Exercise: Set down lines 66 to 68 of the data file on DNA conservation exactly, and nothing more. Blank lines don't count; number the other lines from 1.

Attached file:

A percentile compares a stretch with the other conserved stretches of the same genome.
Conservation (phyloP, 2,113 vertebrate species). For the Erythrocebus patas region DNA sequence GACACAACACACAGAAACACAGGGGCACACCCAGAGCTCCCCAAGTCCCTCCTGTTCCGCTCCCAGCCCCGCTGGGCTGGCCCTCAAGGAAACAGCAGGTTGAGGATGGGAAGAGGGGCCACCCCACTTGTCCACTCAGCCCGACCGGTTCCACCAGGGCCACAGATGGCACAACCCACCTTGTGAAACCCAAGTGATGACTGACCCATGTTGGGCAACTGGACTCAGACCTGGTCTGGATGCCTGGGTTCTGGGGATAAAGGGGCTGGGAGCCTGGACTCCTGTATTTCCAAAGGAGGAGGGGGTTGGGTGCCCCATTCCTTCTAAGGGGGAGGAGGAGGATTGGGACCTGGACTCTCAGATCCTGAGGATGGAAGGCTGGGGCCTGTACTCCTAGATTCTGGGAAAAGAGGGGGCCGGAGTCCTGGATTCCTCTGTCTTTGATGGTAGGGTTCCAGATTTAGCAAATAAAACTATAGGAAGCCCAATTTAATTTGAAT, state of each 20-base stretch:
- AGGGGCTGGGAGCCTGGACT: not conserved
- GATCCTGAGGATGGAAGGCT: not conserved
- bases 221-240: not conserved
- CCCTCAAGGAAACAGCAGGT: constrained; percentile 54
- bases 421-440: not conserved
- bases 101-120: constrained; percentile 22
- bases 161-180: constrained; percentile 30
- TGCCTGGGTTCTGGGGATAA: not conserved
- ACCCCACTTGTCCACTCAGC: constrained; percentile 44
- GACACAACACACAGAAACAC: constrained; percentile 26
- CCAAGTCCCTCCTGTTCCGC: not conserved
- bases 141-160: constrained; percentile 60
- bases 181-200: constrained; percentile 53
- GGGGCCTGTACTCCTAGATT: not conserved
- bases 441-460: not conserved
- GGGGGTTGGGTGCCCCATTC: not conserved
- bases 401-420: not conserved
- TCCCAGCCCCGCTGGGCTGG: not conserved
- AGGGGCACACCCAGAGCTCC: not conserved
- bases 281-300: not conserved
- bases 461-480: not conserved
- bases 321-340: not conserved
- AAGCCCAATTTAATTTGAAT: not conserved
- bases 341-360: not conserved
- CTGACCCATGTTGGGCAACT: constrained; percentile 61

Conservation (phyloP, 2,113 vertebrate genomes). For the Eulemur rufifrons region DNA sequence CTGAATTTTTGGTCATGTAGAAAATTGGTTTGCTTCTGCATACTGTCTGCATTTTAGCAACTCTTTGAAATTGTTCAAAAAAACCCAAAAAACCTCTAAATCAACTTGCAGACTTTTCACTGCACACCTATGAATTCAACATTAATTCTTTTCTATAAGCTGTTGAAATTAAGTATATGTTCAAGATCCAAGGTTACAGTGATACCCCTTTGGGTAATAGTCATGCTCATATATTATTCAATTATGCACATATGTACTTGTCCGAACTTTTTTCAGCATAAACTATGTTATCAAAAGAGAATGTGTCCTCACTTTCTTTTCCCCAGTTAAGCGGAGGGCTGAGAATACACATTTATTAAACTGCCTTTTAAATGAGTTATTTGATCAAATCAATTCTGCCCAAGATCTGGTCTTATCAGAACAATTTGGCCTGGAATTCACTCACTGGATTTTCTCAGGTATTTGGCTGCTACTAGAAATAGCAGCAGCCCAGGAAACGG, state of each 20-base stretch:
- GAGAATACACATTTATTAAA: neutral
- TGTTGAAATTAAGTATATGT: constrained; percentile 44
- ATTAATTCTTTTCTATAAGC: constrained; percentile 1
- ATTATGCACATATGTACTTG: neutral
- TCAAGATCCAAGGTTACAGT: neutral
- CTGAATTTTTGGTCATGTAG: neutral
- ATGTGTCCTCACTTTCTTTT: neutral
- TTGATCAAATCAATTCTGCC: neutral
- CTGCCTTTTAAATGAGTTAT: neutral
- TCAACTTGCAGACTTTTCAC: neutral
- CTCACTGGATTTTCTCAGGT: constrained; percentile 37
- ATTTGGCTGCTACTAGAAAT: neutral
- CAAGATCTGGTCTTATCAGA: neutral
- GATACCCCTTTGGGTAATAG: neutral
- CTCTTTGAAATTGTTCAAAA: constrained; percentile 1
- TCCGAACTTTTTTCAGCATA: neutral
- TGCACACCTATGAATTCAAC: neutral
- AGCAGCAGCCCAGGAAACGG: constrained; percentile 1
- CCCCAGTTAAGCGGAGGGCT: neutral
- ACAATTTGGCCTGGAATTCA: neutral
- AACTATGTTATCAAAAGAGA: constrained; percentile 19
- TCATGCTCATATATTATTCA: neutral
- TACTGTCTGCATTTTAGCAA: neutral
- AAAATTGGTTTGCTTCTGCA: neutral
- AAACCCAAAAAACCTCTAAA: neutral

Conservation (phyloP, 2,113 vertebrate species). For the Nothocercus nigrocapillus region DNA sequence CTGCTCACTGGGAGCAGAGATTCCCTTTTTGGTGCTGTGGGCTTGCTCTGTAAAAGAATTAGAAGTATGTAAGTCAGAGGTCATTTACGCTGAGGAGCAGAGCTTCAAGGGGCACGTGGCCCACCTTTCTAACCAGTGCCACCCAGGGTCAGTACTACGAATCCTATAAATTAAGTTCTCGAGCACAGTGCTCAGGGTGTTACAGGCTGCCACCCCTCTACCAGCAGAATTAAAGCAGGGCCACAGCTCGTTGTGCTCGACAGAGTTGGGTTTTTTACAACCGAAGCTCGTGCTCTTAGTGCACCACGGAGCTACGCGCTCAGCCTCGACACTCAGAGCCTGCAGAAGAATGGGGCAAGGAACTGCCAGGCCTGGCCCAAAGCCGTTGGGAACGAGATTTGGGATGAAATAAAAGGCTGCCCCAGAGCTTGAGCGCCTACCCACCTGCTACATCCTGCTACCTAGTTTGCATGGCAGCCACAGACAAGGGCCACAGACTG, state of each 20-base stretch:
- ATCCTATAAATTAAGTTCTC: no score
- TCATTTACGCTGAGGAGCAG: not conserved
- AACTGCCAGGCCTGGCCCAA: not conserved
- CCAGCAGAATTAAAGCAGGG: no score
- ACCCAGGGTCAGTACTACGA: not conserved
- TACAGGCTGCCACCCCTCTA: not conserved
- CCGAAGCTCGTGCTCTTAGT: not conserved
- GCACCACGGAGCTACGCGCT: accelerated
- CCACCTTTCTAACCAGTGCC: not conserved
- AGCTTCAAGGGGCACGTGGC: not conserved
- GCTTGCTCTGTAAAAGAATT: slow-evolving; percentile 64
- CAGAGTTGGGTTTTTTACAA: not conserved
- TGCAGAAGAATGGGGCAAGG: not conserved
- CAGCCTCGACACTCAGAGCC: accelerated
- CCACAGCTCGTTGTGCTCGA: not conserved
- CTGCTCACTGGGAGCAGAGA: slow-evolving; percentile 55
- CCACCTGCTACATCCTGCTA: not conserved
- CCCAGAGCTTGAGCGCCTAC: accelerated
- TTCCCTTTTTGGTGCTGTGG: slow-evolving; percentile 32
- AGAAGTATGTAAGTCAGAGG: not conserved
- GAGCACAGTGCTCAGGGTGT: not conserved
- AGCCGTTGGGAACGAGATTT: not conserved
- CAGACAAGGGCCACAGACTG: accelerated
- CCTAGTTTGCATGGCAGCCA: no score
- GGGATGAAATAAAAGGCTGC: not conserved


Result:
- CAGAGTTGGGTTTTTTACAA: not conserved
- TGCAGAAGAATGGGGCAAGG: not conserved
- CAGCCTCGACACTCAGAGCC: accelerated